By Cornelia de Bruin
Triplicate staff writer
Dan Brattain was named Business Leader of the Year and Rick and Diana Tomasini received the Del Norte Pride Award on Saturday.
Dan Brattain initially was shocked when his name was announced during the Crescent City-Del Norte Chamber of Commerce's annual membership dinner.
"Our office staff was talking about going (to the Crescent City-Del Norte Annual Membership Dinner), so I said I'd go with them," said Brattain said, president and owner of Cal-Ore Life Flight "It was a complete surprise."
Brattain was out of earshot during that portion of the evening ceremony. Master of Ceremonies Kevin Hartwick tracked him down and told him to hurry as he was getting an award.
"I came downstairs just in time to hear my name called," said Brattain. "I'm very honored and humbled, but I know it's not about just me."
He gives credit to his staff of more than 70 people.
"Our organization tries to be a good business partner in the community," he said. "It takes all of us to do what we do."
He also credits the support of Kathy, his wife of 28 years. The business has enabled him to support his family and launch two sons into their college educations at Oregon State University.
One is an instrument-rated pilot.
Brattain worked for the company he now owns when it was still WestLog Aviation, then bought it about 12 years ago. Cal-Ore Life Flight is the air ambulance side of the business.
It started as a fixed-base operation in the 1970s, providing fuel to the planes that needed it. The air ambulance portion came during the late 1980s.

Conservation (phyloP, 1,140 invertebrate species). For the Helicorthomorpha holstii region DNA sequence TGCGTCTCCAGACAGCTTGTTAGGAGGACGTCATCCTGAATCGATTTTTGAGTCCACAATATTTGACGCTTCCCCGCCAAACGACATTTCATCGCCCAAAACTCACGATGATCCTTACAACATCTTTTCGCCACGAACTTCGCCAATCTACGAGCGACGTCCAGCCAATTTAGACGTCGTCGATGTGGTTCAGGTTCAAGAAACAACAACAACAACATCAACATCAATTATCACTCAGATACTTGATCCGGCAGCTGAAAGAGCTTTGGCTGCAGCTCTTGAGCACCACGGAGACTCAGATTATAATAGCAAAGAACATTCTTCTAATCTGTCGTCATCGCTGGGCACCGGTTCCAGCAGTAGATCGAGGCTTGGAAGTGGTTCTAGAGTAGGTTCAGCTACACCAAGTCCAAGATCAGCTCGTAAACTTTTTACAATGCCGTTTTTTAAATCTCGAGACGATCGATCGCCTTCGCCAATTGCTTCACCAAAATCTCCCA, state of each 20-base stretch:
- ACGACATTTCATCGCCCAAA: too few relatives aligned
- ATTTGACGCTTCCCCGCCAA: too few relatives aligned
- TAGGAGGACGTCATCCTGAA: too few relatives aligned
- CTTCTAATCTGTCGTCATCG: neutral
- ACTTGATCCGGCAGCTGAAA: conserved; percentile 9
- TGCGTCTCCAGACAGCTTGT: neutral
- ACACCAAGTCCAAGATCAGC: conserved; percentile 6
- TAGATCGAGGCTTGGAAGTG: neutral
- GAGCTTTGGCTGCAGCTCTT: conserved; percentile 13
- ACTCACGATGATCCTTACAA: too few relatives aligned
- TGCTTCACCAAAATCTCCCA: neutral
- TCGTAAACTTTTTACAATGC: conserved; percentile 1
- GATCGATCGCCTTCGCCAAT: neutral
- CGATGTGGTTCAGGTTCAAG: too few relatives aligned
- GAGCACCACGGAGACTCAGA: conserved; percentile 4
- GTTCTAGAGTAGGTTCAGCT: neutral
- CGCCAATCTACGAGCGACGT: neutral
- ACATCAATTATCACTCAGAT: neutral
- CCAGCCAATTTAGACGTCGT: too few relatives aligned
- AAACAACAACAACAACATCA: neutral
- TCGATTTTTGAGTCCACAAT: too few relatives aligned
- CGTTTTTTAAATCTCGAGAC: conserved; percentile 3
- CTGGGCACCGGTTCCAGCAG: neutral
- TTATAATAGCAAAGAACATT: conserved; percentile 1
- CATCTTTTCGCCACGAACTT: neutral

Initially Cal-Ore provided the planes and Del Norte Ambulance "put nurses on them."
"Then we decided to supply our own nurses," he said. "We acquired the ground ambulance in Brookings in 1998."
The company provides service to about 3,000 ground calls and about 650 air ambulance flights per year. Flights range from Eureka and Medford, Ore., to as far as Portland, Los Angeles and Phoenix wherever the patient's doctor feels the appropriate treatment facility is located.
Comprising five air ambulance planes and nine pilots, the business also claims a membership of people who sign up annually for medical services.
In return for joining the membership, the company waives patients' insurance co-pays and offers area discounts to local businesses.
Like a well-balanced stool, its third leg is a Hertz car rental business.
"I would like to encourage business people to work together as a region," said Brattain. "We should all try to work together on our airports and highways, they're important to us all."
The Tomasinis received the Del Norte Pride Award, which is co-sponsored by The Daily Triplicate, in part for their work in restoring the old Escape Hatch Building and moving into it their downtown businesses, The Enchanted Florist and The Witch's Hut.
Sacha and Zachary Finley launched Tomasini's Enoteca in the same building, bringing a total of three businesses to the downtown area about one year ago.
"We were all real excited, and our customers are excited," said Karyle Dickey, who works with the Tomasinis. "We were hoping for this."
The hanging of ribbons during the Homecoming parade and decorative holiday lighting of their city block also helped garner them the award, said Rob Bignell, The Daily Triplicate's editor.
Neither the Tomasinis, nor the Finleys could be reached for their comments.
The Chamber also awarded its Volunteer of the Year award to Marj Niebauer, and its Lifetime Achievement Award to Harry Tedson, a retired dairy farmer, during the Saturday event.
Other Del Norte Pride Award nominees
Crescent City Women's Club: Nominated for its project to replaced required security floodlights at Battery Point Lighthouse
Linda Ging: Nominated for her ongoing participation in "numerous projects and events"
Richard Miles: "A local treasure to be appreciated"
Harley Munger: For his work mentoring area youth to create ceramic puzzle murals; 14 were hung in 2006
Crescent City Council: For its "concentrated effort" to eliminate blighted areas